13 Dec 2010

Review of the film History of Cinema (2008)

Review on History of Cinema (2008)

By Dean Kavanagh

At the opening of History of Cinema one simply sees. There is no sound. A man wearing a nice suit and a hat enters the frame and installs a small wooden stool. He returns and places a very old camera on top of the stool. The film jump cuts, bringing the viewer closer to the stool, then the stool in a Georges Méliès-esquire moment of magic jumps closer by the same movement, the viewer static. The viewer then sees a smaller screen in which the same action occurs, a man in a nice suit and a hat places a stool and an old camera into frame. One could note in this symmetry, the lack of ‘magic’ but a scientific study, the pattern of edit, the reverse of open jump cut to a hidden one (bringing the stool and camera closer). Furthermore, even the character in the suit places the stool with an over cautious care. The character looks into the camera (at the viewer), then when a second POV is established (i.e.: through the viewfinder of the old camera) the same ‘look’ appears. Perhaps it could be said that this movement and situation will repeat forever. What one sees here, and it is inherent throughout History of Cinema, is a mathematical, often symmetrical progression of ideas, both physical and ideological.

The opening of History of Cinema could be seen as a key to understanding the entirety. The film is a ‘personal view’, and through the character one notes he is not being directed by some person but is simply making up ‘his’ shot, and once again one notes that through the viewfinder of the older camera we see ‘his’ shot. The difference? There is none, both are the same. By the implication of the identical shot, the filmmaker is implying that the first shots were the same as the last. That the character that set up the stool before an audience set it up before the old camera POV also. And it is later one finds that it is actually the filmmaker/director Rouzbeh Rashidi, playing the character, thus both shots are one in the same.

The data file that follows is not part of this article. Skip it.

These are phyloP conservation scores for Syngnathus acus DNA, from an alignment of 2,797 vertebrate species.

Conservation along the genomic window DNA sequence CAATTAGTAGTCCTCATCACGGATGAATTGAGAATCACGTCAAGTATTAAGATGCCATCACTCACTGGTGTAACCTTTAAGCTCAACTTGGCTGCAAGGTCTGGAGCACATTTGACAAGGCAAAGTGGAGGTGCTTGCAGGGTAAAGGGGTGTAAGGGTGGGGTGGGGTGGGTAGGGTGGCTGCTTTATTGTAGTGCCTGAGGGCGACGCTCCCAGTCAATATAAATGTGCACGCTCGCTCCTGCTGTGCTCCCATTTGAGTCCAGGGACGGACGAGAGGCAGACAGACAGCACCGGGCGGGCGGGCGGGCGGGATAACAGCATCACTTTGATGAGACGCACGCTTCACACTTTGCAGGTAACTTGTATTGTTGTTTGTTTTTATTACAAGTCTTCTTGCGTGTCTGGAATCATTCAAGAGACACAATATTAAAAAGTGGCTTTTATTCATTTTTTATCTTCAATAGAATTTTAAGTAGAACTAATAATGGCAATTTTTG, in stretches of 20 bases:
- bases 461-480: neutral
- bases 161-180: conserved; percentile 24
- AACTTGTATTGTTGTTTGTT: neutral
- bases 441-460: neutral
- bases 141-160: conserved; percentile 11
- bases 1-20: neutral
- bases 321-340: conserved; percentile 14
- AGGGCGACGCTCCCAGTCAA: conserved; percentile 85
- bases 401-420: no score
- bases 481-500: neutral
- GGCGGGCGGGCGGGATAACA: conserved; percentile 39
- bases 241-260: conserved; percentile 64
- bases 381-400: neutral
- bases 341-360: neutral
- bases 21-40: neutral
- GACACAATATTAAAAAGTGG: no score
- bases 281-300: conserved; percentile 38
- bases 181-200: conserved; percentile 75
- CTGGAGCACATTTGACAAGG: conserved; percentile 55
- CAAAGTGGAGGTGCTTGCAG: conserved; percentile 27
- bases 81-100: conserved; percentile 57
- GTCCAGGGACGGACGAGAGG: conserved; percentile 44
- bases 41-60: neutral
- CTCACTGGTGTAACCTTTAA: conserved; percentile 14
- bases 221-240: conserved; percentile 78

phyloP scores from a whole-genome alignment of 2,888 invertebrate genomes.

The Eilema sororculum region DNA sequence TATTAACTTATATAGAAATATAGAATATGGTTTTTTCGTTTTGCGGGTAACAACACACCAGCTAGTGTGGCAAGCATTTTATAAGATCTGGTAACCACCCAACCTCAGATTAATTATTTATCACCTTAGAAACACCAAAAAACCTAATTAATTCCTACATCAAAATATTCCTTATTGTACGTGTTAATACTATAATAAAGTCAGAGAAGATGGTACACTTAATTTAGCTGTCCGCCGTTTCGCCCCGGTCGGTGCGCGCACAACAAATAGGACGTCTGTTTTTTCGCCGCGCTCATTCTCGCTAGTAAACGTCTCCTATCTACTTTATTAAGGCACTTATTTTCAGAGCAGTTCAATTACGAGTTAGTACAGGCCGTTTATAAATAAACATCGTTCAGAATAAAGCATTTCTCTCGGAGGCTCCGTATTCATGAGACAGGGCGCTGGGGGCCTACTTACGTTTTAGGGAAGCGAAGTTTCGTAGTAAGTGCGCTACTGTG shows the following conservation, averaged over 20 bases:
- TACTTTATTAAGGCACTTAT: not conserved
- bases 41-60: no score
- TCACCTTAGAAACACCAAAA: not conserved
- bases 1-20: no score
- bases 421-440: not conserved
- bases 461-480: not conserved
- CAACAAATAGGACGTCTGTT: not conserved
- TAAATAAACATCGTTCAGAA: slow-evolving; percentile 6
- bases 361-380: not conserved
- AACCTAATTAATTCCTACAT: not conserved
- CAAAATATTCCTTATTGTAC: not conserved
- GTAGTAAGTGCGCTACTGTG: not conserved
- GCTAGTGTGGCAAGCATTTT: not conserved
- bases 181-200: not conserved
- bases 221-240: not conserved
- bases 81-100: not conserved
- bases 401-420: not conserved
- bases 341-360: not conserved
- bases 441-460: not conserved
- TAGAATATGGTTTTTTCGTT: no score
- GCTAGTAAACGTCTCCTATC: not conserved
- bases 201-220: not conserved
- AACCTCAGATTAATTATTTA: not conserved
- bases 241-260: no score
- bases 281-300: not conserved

This is a viewpoint of one man through a history of Cinema that begins without sound and with a camera. And what follows is perhaps stranger, but respective of the scientific and personal observation. The progression from silent to musical accompaniment, color, and onto the use of still image and even abstract futurist notions, such as a sequence involving an extreme close-up of a hand guiding a PC mouse, which now resembles something like a car or craft. One could note that the removing and abstraction of objects from the norms and their context (history) is a key facet to History of Cinema. The movement of the sound effects, which are ubiquitous in the film and how they are applicable to the images. In one situation some kind of clip or bolt is dropped repeatedly into a water filled object. The extreme (almost Macro) cinematography would suggest the use of a web cam. The sounds, though also abstracted and created perhaps from glitch notes, water drips (their pitch perhaps altered), sound bites, all have a rhythm and a pace, much like the film itself. Throughout the 33 minutes of this ‘mini-feature’, one has a certain realization of the pace, the progression and ideas expressed.

Perhaps this is a conflict? The notion of the scientific being ‘personal’? , But in the case of History of Cinema, this could not be closer to the truth. The filmmaker makes a very exact and distanced observation on his views of cinema and its stories and history. Of course the piece becomes personal as these are the directors images and characters. This is his world. His history; perhaps even a single history through himself; His(story) of Cinema.

Furthermore, the film ends on a close-up of a man (the same man from the start) staring into the camera (at the audience), his state of mind altered, destroyed, he looks sick and removed. Color streaks (perhaps a rewinding video from TV) follow. One is left completely desensitized, left with nothing but the strange sounds and terrifying colors, as they race towards the black.